“If that ice sheet were to disintegrate, it could raise the level of the sea by more than 160 feet — a potential apocalypse, depending on exactly how fast it happened,” NYT reporter Justin Gillis wrote of what some scientists predict could happen to Antarctica.
Gillis points to recent research suggesting “the collapse of the ice sheet will become inevitable,” likening the projected 160-foot sea-level rise to flood stories from the Epic of Gilgamesh to the Bible’s Old Testament.
“In the Epic of Gilgamesh, waters so overwhelm the mortals that the gods grow frightened, too,” Gillis wrote, “In India’s version, Lord Vishnu warns a man to take refuge in a boat, carrying seeds. In the Bible, God orders Noah to carry two of every living creature on his ark.”
“I don’t think the biblical deluge is just a fairy tale,” Terence Hughes, a retired glaciologist told Gillis. “I think some kind of major flood happened all over the world, and it left an indelible imprint on the collective memory of mankind that got preserved in these stories.”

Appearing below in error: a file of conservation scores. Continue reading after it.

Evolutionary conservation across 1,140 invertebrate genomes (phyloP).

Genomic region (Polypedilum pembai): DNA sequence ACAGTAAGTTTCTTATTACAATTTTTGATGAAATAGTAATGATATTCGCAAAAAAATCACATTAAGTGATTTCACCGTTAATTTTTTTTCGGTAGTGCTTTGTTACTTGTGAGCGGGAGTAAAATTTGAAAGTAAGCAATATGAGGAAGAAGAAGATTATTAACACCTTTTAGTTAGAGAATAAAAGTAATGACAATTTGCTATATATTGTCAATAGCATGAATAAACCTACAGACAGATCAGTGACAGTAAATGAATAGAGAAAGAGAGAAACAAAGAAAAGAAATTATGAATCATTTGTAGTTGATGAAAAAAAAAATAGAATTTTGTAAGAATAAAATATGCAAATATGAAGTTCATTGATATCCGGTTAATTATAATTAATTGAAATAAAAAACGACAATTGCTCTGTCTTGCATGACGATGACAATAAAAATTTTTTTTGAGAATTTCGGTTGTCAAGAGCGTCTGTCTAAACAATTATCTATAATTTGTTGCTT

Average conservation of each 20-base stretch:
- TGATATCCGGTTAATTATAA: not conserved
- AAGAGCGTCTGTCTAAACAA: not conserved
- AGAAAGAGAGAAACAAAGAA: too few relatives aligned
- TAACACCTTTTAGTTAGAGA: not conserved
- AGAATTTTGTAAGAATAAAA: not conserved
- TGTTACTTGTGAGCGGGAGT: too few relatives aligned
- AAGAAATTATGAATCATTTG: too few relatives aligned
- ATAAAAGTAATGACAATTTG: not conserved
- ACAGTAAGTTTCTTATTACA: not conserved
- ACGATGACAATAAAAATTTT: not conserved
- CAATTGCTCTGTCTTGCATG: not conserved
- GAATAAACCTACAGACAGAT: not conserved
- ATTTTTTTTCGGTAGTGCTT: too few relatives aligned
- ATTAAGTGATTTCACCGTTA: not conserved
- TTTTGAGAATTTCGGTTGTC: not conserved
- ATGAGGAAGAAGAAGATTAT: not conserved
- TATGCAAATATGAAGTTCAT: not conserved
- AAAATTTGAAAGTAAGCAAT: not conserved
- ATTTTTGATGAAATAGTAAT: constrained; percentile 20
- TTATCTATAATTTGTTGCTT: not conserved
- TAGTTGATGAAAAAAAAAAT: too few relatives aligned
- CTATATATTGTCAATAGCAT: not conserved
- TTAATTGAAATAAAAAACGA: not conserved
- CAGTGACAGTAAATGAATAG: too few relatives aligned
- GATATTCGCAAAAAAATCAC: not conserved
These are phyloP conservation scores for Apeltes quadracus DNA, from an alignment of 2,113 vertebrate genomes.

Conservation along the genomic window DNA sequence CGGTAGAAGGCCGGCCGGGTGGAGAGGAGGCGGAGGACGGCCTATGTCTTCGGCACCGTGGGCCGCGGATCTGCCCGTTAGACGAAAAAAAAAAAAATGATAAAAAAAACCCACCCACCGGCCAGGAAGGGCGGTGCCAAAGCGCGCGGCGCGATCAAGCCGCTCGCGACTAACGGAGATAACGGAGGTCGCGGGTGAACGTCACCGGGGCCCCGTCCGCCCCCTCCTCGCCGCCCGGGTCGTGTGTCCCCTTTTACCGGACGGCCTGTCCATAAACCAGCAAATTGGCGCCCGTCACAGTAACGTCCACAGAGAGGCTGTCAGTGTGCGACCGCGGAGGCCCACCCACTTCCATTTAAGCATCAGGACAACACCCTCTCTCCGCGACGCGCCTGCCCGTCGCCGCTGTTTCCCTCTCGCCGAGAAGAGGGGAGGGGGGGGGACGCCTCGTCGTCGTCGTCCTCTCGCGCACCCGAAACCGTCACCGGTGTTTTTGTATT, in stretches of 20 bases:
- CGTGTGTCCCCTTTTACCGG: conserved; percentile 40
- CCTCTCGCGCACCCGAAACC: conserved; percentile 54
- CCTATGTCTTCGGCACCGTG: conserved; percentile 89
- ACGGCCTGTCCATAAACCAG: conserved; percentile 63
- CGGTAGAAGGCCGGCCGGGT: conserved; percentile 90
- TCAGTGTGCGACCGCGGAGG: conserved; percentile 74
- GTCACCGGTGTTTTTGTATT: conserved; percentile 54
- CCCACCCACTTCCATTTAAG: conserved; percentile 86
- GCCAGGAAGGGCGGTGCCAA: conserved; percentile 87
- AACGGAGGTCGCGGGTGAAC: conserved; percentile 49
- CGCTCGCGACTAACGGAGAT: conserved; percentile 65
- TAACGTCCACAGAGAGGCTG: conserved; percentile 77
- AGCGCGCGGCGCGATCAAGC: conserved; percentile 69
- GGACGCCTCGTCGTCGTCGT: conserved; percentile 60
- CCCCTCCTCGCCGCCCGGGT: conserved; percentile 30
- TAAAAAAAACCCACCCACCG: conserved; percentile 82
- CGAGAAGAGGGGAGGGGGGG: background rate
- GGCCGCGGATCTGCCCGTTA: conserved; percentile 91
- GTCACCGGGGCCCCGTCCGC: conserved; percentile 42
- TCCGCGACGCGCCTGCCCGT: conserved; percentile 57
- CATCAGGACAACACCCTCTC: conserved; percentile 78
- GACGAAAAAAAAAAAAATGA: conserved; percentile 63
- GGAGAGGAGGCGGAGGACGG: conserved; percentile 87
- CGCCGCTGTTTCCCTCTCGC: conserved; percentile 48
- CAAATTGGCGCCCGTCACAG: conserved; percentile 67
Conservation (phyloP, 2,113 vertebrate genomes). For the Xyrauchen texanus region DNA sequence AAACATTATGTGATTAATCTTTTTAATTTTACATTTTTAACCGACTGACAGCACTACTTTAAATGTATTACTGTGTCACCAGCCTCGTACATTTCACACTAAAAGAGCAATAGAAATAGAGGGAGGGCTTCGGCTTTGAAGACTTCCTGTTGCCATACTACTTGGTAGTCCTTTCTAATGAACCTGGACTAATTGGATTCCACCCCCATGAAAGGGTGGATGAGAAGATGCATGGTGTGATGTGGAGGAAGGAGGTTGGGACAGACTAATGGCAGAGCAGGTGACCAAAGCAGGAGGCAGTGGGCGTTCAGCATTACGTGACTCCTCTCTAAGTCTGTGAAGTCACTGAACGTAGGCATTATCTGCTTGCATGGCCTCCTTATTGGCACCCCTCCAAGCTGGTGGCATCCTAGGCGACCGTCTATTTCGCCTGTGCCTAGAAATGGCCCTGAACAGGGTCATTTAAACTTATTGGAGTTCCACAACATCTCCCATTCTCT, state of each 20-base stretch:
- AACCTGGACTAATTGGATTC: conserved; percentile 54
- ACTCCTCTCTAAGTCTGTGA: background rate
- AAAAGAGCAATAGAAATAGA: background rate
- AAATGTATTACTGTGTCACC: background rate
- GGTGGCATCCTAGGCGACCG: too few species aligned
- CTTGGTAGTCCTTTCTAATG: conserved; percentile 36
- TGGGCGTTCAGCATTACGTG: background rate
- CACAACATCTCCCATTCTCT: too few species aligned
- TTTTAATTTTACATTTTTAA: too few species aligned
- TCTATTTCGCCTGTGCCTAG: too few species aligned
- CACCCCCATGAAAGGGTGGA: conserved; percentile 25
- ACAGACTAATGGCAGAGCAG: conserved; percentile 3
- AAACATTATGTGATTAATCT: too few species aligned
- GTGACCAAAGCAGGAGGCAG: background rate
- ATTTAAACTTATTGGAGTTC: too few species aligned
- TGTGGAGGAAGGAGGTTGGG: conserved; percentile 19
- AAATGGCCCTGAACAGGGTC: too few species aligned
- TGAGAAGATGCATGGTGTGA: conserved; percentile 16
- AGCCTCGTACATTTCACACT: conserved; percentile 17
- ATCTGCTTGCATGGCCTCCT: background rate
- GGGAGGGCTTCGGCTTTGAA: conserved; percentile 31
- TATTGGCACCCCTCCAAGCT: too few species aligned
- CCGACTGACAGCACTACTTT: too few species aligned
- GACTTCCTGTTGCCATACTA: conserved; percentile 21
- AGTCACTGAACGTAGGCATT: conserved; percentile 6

“That flooding would have occurred at the end of the last ice age,” Gillis reported. Of course he left out the part about Antarctic ice sheet melting taking place over a couple thousands years.
Now, the research Gillis points to is a worst-scenario based on a Parallel Ice Sheet Model, as reported by scientists in a 2015 study. Models can be useful tools to test complex climate interactions, but they are still projections, not facts.
That 2015 study found “half the Antarctic ice sheet would melt or fall into the sea in the first thousand years” based on model projections, according to a previous NYT report.
The first installment of Gillis’s three-part series claimed Antarctica “may have entered the early stages of an unstoppable disintegration,” but later in the series admitted the glacier NYT reporters toured with scientists “seems stable now.”
Even so, the effects of any current global warming on Antarctica are unclear. The South Pole’s western ice sheet has been shedding mass for decades, but part of that has to do with underground volcanic activity and the fact the ice sheet rests on water.
Recent evidence suggests the Antarctic peninsula has been cooling since the late 1990s. A recent study found the region “has shifted from a warming trend of 0.32 °C/decade during 1979–1997 to a cooling trend of − 0.47 °C/decade during 1999–2014.”
Antarctica’s eastern ice sheet seems more stable, and may have even been gaining mass in recent decades.
A 2015 study by NASA found Antarctica’s ice sheet increased in mass from 1992 to 2008. The study found ice gains in Eastern Antarctica offset ice loss from the west.
original story HERE
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